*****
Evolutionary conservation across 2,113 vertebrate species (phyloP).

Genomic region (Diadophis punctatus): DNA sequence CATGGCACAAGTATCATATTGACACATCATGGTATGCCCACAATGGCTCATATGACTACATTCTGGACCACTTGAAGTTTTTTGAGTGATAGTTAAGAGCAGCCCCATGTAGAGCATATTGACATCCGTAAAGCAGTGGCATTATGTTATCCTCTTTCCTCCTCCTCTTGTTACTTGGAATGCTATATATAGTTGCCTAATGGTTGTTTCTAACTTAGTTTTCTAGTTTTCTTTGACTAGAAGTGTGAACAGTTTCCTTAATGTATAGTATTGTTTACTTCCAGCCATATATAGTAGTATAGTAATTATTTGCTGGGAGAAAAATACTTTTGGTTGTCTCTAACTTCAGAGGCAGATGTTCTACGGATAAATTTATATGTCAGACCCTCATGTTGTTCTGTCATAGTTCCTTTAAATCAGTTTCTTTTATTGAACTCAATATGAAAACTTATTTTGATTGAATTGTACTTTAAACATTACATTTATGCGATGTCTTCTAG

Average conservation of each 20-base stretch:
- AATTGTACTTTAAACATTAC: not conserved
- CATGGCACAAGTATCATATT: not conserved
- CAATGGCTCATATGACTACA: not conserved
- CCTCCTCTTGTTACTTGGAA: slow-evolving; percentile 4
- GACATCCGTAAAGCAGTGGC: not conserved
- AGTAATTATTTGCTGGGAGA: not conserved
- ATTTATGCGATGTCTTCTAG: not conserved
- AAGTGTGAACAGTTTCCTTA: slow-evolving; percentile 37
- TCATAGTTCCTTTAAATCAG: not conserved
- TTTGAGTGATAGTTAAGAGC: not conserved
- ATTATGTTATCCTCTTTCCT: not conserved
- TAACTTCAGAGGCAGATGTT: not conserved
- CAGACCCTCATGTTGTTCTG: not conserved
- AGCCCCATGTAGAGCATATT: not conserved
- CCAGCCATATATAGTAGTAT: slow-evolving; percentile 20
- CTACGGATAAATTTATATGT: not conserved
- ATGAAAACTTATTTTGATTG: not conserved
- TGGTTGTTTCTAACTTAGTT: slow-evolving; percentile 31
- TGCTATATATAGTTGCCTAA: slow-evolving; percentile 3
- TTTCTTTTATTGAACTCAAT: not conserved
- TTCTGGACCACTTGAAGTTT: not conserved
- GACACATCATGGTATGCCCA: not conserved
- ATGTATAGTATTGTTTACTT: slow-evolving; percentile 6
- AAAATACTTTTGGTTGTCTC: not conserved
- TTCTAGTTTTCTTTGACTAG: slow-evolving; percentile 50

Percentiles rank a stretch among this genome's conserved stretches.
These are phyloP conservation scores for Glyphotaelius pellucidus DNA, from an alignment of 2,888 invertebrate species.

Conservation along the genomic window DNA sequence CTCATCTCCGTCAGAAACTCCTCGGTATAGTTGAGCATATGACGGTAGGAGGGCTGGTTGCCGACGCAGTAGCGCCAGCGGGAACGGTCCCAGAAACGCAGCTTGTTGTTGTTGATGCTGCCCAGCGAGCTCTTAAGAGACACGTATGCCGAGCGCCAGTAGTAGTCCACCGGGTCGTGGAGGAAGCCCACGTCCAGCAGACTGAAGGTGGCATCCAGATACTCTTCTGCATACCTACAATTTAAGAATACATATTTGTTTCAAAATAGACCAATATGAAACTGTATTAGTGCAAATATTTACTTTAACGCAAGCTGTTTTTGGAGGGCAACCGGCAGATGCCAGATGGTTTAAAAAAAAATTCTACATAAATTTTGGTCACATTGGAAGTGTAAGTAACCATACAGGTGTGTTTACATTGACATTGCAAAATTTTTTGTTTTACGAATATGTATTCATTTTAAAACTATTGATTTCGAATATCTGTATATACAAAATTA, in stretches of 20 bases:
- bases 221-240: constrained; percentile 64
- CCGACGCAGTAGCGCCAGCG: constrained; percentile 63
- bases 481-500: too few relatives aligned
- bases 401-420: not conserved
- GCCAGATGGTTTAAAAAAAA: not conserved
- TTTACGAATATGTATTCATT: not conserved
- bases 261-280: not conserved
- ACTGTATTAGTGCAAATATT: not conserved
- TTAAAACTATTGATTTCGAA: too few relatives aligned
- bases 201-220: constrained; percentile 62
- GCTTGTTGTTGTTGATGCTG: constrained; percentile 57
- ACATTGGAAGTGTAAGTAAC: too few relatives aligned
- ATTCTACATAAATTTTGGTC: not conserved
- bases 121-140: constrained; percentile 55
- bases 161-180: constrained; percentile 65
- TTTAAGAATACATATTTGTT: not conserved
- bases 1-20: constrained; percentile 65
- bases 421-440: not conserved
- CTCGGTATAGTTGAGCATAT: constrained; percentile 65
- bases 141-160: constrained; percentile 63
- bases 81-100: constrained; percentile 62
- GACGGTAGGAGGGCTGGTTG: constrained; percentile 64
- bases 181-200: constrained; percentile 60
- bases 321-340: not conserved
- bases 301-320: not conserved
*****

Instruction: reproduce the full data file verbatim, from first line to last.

Evolutionary conservation across 2,113 vertebrate species (phyloP).

Genomic region (Diadophis punctatus): DNA sequence CATGGCACAAGTATCATATTGACACATCATGGTATGCCCACAATGGCTCATATGACTACATTCTGGACCACTTGAAGTTTTTTGAGTGATAGTTAAGAGCAGCCCCATGTAGAGCATATTGACATCCGTAAAGCAGTGGCATTATGTTATCCTCTTTCCTCCTCCTCTTGTTACTTGGAATGCTATATATAGTTGCCTAATGGTTGTTTCTAACTTAGTTTTCTAGTTTTCTTTGACTAGAAGTGTGAACAGTTTCCTTAATGTATAGTATTGTTTACTTCCAGCCATATATAGTAGTATAGTAATTATTTGCTGGGAGAAAAATACTTTTGGTTGTCTCTAACTTCAGAGGCAGATGTTCTACGGATAAATTTATATGTCAGACCCTCATGTTGTTCTGTCATAGTTCCTTTAAATCAGTTTCTTTTATTGAACTCAATATGAAAACTTATTTTGATTGAATTGTACTTTAAACATTACATTTATGCGATGTCTTCTAG

Average conservation of each 20-base stretch:
- AATTGTACTTTAAACATTAC: not conserved
- CATGGCACAAGTATCATATT: not conserved
- CAATGGCTCATATGACTACA: not conserved
- CCTCCTCTTGTTACTTGGAA: slow-evolving; percentile 4
- GACATCCGTAAAGCAGTGGC: not conserved
- AGTAATTATTTGCTGGGAGA: not conserved
- ATTTATGCGATGTCTTCTAG: not conserved
- AAGTGTGAACAGTTTCCTTA: slow-evolving; percentile 37
- TCATAGTTCCTTTAAATCAG: not conserved
- TTTGAGTGATAGTTAAGAGC: not conserved
- ATTATGTTATCCTCTTTCCT: not conserved
- TAACTTCAGAGGCAGATGTT: not conserved
- CAGACCCTCATGTTGTTCTG: not conserved
- AGCCCCATGTAGAGCATATT: not conserved
- CCAGCCATATATAGTAGTAT: slow-evolving; percentile 20
- CTACGGATAAATTTATATGT: not conserved
- ATGAAAACTTATTTTGATTG: not conserved
- TGGTTGTTTCTAACTTAGTT: slow-evolving; percentile 31
- TGCTATATATAGTTGCCTAA: slow-evolving; percentile 3
- TTTCTTTTATTGAACTCAAT: not conserved
- TTCTGGACCACTTGAAGTTT: not conserved
- GACACATCATGGTATGCCCA: not conserved
- ATGTATAGTATTGTTTACTT: slow-evolving; percentile 6
- AAAATACTTTTGGTTGTCTC: not conserved
- TTCTAGTTTTCTTTGACTAG: slow-evolving; percentile 50

Percentiles rank a stretch among this genome's conserved stretches.
These are phyloP conservation scores for Glyphotaelius pellucidus DNA, from an alignment of 2,888 invertebrate species.

Conservation along the genomic window DNA sequence CTCATCTCCGTCAGAAACTCCTCGGTATAGTTGAGCATATGACGGTAGGAGGGCTGGTTGCCGACGCAGTAGCGCCAGCGGGAACGGTCCCAGAAACGCAGCTTGTTGTTGTTGATGCTGCCCAGCGAGCTCTTAAGAGACACGTATGCCGAGCGCCAGTAGTAGTCCACCGGGTCGTGGAGGAAGCCCACGTCCAGCAGACTGAAGGTGGCATCCAGATACTCTTCTGCATACCTACAATTTAAGAATACATATTTGTTTCAAAATAGACCAATATGAAACTGTATTAGTGCAAATATTTACTTTAACGCAAGCTGTTTTTGGAGGGCAACCGGCAGATGCCAGATGGTTTAAAAAAAAATTCTACATAAATTTTGGTCACATTGGAAGTGTAAGTAACCATACAGGTGTGTTTACATTGACATTGCAAAATTTTTTGTTTTACGAATATGTATTCATTTTAAAACTATTGATTTCGAATATCTGTATATACAAAATTA, in stretches of 20 bases:
- bases 221-240: constrained; percentile 64
- CCGACGCAGTAGCGCCAGCG: constrained; percentile 63
- bases 481-500: too few relatives aligned
- bases 401-420: not conserved
- GCCAGATGGTTTAAAAAAAA: not conserved
- TTTACGAATATGTATTCATT: not conserved
- bases 261-280: not conserved
- ACTGTATTAGTGCAAATATT: not conserved
- TTAAAACTATTGATTTCGAA: too few relatives aligned
- bases 201-220: constrained; percentile 62
- GCTTGTTGTTGTTGATGCTG: constrained; percentile 57
- ACATTGGAAGTGTAAGTAAC: too few relatives aligned
- ATTCTACATAAATTTTGGTC: not conserved
- bases 121-140: constrained; percentile 55
- bases 161-180: constrained; percentile 65
- TTTAAGAATACATATTTGTT: not conserved
- bases 1-20: constrained; percentile 65
- bases 421-440: not conserved
- CTCGGTATAGTTGAGCATAT: constrained; percentile 65
- bases 141-160: constrained; percentile 63
- bases 81-100: constrained; percentile 62
- GACGGTAGGAGGGCTGGTTG: constrained; percentile 64
- bases 181-200: constrained; percentile 60
- bases 321-340: not conserved
- bases 301-320: not conserved